Alexandria Letter: Benefits of New Pool

Alexandria Letter: Benefits of New Pool

Letter to the Editor

To the Editor:

In a letter to the editor from last week’s edition of the Alexandria Gazette Packet [“Government Over-reach”], Jimm Roberts is critical about several things in Alexandria. One of those happens to be the new 50-meter indoor pool that will be built at Chinquapin. While there is little likelihood of changing Mr. Roberts mind, his letter presents a great opportunity to boast about the benefits of that new pool.

Here are some of the positives of that new year-round pool:

  • The latest recreation needs assessment by the city shows the need for more swimming pools to be one of the highest unmet demands of city residents.

  • In the latest media survey of city residents, 76 percent of the respondents favored building the new pool at Chinquapin.

  • Both of these survey results highlight the fact that our residents appreciate the health and lifestyle benefits of swimming pools. Exercising in water is an activity that anyone can do at almost any age and learning to swim can save your own life and maybe others. What better use of the city’s money than to keep children and adults healthy and safe?

  • Our group – the Advocates for Alexandria Aquatics – is working with the city and others, such as INOVA Alexandria Hospital and the Alexandria City Public Schools, to teach all kids in Alexandria how to swim. To do that, we need more pool space, which the new pool will provide. We estimate that approximately 7,500 kids in our public schools cannot swim (about 50 percent).

  • One of the benefits of a large, indoor pool is the wide range of activities that it can support — from recreational lap swimming to competitive high school meets for our local schools (which currently rent space in other jurisdictions just to have a “home” meet), to water aerobics for seniors, to water polo matches and kayak lessons, to therapy sessions and prenatal and postnatal classes, and to Special Olympics training and scuba diving. What other recreational facility offers such a range of great activities?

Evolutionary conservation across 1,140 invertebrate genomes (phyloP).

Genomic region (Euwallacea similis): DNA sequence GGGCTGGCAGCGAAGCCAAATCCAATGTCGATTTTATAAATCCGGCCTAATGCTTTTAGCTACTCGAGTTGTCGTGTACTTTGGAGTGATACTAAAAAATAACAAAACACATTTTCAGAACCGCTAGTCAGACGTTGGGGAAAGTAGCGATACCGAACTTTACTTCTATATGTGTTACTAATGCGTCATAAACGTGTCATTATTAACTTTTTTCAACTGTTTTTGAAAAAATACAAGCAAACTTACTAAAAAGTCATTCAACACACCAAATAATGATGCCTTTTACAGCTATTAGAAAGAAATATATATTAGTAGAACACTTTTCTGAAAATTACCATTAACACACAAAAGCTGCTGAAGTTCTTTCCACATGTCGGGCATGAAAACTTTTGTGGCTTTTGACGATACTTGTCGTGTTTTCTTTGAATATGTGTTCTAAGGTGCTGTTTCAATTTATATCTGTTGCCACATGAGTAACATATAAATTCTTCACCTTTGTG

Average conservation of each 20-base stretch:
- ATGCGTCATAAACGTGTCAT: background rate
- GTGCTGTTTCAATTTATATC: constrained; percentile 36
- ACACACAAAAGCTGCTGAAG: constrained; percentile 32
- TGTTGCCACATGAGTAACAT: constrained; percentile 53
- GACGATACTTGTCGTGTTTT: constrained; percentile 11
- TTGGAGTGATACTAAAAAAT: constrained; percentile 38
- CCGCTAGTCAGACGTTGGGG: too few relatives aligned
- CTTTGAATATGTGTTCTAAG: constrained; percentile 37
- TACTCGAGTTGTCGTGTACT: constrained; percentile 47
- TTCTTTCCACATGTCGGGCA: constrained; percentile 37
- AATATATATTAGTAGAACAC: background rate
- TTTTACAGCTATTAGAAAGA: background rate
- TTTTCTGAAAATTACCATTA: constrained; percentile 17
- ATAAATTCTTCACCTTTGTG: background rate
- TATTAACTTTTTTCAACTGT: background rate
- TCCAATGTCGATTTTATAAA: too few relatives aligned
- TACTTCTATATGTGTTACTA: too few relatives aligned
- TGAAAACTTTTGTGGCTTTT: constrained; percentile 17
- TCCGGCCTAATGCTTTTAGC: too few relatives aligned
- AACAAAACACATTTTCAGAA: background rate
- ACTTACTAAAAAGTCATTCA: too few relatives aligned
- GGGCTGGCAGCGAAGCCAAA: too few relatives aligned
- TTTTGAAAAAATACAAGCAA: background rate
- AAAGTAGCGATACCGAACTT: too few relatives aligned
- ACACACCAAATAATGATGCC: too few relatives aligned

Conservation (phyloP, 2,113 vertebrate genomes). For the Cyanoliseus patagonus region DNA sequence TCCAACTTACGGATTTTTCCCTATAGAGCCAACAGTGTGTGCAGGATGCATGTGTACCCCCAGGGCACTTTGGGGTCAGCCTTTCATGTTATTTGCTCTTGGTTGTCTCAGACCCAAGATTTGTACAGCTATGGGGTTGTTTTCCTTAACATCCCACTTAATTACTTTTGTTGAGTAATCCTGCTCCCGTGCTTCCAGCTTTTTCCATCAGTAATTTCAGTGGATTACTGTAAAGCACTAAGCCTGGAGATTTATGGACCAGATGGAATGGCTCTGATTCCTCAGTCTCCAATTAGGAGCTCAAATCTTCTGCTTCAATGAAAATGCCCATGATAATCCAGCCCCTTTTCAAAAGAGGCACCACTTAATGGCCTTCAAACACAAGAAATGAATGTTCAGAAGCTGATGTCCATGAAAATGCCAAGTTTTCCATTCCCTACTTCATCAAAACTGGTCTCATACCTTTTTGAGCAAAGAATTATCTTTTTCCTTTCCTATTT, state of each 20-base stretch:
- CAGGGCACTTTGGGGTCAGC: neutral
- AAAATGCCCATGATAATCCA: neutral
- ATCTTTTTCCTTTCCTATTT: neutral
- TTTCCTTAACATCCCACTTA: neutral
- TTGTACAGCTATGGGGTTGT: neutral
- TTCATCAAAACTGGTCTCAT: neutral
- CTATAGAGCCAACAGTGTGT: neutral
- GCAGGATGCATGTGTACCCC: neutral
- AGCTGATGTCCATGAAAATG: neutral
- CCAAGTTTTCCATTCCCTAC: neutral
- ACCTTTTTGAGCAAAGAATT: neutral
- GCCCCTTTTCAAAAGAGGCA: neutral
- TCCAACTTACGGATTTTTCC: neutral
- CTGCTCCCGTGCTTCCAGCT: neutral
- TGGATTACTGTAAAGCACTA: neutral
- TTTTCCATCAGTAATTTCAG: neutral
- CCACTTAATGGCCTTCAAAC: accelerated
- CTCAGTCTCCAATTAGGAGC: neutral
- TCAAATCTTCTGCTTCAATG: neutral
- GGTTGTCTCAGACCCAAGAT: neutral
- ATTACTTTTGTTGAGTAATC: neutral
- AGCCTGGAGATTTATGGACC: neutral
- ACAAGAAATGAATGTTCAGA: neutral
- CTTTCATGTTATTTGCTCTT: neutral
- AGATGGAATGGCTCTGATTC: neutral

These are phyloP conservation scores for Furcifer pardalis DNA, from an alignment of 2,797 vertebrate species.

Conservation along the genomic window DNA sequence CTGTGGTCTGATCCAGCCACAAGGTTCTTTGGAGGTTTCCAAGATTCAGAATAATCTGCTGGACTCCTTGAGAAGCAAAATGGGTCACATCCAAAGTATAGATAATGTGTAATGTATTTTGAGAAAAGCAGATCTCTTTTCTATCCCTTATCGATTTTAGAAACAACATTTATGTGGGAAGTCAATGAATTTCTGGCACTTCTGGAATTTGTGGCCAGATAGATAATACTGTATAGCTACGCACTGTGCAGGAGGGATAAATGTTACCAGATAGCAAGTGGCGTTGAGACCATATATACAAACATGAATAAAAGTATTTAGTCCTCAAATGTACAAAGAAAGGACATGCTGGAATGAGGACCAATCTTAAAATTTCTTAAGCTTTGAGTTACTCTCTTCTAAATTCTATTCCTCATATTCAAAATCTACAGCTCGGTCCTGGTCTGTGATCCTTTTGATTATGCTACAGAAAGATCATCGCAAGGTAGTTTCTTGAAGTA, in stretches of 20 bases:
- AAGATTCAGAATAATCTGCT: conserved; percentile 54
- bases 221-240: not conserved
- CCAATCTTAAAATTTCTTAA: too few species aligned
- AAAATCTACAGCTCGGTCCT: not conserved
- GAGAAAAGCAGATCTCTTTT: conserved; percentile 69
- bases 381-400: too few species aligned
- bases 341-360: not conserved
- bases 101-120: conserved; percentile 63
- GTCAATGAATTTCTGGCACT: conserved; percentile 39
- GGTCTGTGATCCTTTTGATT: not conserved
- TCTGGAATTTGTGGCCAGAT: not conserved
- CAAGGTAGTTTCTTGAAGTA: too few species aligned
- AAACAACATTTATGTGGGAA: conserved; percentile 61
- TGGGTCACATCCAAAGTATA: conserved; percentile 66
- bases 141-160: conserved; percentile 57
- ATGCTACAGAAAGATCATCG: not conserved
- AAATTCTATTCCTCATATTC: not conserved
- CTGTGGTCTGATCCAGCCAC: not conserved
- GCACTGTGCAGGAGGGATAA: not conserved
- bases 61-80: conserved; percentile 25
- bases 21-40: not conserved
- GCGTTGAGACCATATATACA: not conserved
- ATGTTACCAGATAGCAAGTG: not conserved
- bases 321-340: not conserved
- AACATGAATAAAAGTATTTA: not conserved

• Our group is a microcosm of those uses and interests. We have members who use the existing pool for therapy sessions and lap swimming for fitness; we have others who take their kids and grandchildren to learn

how to swim or just play in the water; we have youth and adult competitive swimmers and triathletes; we have parents of high school swimmers and kids who swim in recreation leagues; we have members who play water polo; you name it, and we probably have someone in our group who does it. We all share one observation – there is not enough pool capacity in Alexandria for everyone to participate in these activities. A consultant for the city estimates that the current pools only meet 20 percent of the potential demand.

  • A well-run pool can generate revenue for the city when swim meets are held here. The city is targeting an 80 percent cost recovery of pool costs — we expect that it can be even higher with judicious use of naming rights

to pool features. That’s hardly a drain on the city’s budget for all of the benefits that our residents will experience.

  • We have already been approached about resident and employee wellness programs being established at the new pool. With the proper marketing, it can be a very positive selling point for living in Alexandria.

There are many more advantages to the new pool, but the weather is perfect and Mr. Roberts’ letter has me thinking about swimming with my grandchildren. See you at the pool!

William Rivers

Chair, Advocates for Alexandria Aquatics